It is all too easy to go down the rabbit hole that is talking about the dumpster fire that is year 2020. Am I right?
Seriously it's hard to connect with your friends or be in a social gathering (wait, are we allowed to do that yet?) without the conversation being almost solely about what is pandemic living.
And then it gets even worse if the topic of going back to school comes up. I don't know about you, but I almost try to avoid that topic when I am amongst non-teacher friends. It's hard to hear some comments made about teachers.
Then you open social media or turn on the news and things are even worse when the topic of teachers comes up. Let's face it, no matter what your stance may be on going back to school or not, some of the things that "teachers" are doing and saying right now, meaning groups of teachers or teacher unions, are really hurting the perception of all teachers.
I said it.
Some of the stipulations that are being made by teachers about...
We are all keenly aware that no matter what decision our schools have made about starting the school year, it could change in a split second, more than once. But, as the resilient teachers that we are, we want to be ready for anything.
Many of us are preparing for what we're calling a blended or hybrid format, where we'll have half of our students one half of the week, and the other half of our students the other half of the week, or some variation thereof.
Something I've been saying for a few months now, and that was a rude awakening for many teachers in the spring is that the basic flipping techniques that I teach about on this blog and inside of programs like my online course, Flipped Classroom Formula, are ones that not only allow you the flexibility to make. it. happen. in a blended format, but allow the work you're doing now to count after all this distance learning stuff is over.
But, here's the thing. Will it ever be over? Lord help us, I hope so. The...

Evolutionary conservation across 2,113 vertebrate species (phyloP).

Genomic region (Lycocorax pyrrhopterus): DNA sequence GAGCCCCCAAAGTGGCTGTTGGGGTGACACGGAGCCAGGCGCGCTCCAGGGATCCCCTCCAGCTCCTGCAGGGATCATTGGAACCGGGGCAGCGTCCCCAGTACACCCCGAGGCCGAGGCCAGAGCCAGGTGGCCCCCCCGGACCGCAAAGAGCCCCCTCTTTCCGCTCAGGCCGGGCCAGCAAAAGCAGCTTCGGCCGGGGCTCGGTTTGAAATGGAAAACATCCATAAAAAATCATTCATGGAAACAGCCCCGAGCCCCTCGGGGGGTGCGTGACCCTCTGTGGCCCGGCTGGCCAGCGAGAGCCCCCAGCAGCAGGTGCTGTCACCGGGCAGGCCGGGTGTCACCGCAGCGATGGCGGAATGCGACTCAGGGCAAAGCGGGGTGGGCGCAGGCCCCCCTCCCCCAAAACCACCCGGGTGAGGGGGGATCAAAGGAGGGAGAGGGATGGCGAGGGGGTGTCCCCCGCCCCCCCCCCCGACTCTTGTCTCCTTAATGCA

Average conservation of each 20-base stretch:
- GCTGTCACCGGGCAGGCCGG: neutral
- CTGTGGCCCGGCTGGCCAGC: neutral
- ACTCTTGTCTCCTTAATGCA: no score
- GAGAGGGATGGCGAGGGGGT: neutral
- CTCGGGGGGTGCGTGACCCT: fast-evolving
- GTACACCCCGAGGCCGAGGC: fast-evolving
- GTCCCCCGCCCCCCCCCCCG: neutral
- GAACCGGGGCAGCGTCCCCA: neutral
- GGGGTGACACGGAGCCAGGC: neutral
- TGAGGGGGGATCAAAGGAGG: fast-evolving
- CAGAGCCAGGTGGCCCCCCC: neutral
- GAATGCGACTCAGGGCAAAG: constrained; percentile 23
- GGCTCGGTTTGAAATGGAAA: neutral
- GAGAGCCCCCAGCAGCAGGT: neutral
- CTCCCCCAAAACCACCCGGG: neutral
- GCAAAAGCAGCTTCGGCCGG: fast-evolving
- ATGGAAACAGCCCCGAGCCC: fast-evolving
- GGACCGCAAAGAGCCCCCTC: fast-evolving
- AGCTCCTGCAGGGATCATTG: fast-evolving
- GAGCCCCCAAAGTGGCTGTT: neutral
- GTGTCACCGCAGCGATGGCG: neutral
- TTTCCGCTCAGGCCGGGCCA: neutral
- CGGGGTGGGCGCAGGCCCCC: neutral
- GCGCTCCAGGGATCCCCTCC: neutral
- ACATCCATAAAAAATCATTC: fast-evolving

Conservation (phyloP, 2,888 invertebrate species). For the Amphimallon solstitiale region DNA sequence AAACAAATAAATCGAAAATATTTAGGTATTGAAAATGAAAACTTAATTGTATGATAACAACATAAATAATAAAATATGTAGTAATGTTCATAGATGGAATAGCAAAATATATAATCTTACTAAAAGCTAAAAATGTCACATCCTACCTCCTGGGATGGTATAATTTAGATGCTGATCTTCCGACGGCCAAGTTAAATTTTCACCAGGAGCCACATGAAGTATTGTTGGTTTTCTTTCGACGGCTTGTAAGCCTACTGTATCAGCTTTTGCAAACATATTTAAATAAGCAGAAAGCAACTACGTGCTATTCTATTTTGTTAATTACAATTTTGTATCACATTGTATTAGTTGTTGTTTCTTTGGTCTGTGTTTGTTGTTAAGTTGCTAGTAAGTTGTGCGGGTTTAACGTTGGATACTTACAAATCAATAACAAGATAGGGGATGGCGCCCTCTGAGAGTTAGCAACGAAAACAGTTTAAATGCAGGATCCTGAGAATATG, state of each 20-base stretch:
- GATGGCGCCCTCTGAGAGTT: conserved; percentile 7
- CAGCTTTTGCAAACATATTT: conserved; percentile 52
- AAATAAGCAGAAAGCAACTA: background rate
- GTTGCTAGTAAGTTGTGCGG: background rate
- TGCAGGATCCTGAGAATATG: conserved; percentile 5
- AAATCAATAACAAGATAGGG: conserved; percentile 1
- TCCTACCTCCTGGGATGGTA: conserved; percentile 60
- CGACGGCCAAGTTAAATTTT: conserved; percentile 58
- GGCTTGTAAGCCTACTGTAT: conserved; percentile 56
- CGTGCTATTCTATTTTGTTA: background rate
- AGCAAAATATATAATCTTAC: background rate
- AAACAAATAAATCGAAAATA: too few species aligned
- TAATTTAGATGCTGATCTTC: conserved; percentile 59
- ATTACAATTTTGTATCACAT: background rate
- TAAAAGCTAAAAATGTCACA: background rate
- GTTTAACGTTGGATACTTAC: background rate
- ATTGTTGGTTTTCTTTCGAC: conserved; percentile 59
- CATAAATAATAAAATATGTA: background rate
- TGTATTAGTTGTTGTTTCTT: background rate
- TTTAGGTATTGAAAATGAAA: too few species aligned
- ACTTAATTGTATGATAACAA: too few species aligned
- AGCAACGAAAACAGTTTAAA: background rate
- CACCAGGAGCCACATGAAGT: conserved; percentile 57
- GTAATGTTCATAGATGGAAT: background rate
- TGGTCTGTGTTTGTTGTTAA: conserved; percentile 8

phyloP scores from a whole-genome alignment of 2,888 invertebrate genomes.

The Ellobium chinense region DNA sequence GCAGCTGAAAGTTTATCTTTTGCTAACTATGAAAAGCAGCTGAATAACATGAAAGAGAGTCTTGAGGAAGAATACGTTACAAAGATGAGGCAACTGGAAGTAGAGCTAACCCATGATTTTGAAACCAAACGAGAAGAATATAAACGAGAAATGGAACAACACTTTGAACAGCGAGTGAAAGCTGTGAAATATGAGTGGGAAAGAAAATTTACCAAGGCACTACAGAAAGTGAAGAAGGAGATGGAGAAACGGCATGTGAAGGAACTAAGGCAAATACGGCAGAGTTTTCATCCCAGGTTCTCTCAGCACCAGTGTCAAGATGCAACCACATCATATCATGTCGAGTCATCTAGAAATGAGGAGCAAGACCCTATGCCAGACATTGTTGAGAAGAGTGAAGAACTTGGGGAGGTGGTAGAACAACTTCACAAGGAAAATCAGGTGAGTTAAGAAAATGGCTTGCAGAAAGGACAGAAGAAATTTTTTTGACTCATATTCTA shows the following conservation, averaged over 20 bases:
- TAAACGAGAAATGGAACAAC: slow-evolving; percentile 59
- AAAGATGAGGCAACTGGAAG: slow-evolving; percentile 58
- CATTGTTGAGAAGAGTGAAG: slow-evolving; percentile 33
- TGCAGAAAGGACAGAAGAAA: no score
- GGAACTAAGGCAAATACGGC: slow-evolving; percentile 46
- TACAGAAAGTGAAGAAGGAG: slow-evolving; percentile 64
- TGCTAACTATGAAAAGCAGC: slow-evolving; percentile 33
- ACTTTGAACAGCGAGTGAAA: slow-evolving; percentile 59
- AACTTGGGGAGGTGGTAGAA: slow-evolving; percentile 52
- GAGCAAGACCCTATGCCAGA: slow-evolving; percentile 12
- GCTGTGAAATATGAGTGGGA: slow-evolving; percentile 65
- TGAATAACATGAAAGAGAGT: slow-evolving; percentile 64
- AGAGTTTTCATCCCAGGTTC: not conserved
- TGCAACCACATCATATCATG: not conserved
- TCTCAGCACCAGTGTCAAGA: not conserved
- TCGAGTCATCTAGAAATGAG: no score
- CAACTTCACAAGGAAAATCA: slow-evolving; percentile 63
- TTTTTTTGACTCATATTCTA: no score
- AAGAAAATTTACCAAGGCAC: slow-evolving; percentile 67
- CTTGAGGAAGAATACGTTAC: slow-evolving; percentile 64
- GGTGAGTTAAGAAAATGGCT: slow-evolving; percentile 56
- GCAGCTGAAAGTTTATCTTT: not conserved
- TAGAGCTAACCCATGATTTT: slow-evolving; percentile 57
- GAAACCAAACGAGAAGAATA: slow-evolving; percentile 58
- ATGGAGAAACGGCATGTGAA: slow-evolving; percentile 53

Not gonna lie, I've been a little down lately thinking of prospects for next year. It seems like in the last two weeks things have really taken a turn away from the general conversation of "things are looking much better, maybe we can just be smart as individuals and all go back to school," to more of "holy crap numbers are trending up and is school really going to be safe?"
Seriously, it's such a bummer.
Although I don't want this post to be a super drain or a pity party for teachers, I would like it to be one that brings a bit more awareness to what teachers are uniquely facing as we enter this school year compared to other industries. I'd also like it to be a post that empowers teachers within the influence they still have, even given the unprecedented circumstances.
The process of state's pulling back on what were their stay-at-home orders back in May were very much fueled by the desire to get the economy back open for the summer (and...
Let's get back to the step-by-step, practical, take-action tips that we teachers so LOVE... is that alright?
This week, I'd like to focus on a very sure reality that is shifting for teachers, and that is making video for our classrooms.
Here's the thing, no matter if we go back to a traditional setting, a hybrid model, or fully online next year, we teachers need to be ready for any of those setups to change one a DIME! As a mother, I am predicting that although my sons' school will start normal next year, entire buildings will be shut down WHEN one student or staff member tests positive. I just don't see how to avoid it.
Please know that I'm not saying that to invoke panic amongst teachers (or mothers for that matter). I offer up my prediction as a way to get ourselves prepared (both as teachers and parents, by the way). Prepared for what, you might ask... prepared to be flexible in an every changing educational setting so that it's not over...
As we get closer to the 2020-2021 school year, we're feeling more and more uncertain. Let me give you a friendly reminder... we still have time. And I hope you can think on that, take a deep breath, and slow your mind down in order to enjoy a bit of your summer, but at the same time know that those deep breaths only last so long.
At least they don't last very long for me either.
I hope that this blog can serve as a platform for thoughtful consideration of your classroom should it need to remain online, become blended, or even want to flip in a normally scheduled setting.
Either way, all teachers, more than ever, want that safe, welcoming classroom atmosphere, and I hope to help you build that no matter the setting for next year.
I am a firm believer in the power of mindset. When I use that term I feel super trendy, but don't want the trendiness to be the focus. Instead the focus should be on the simplicity of the...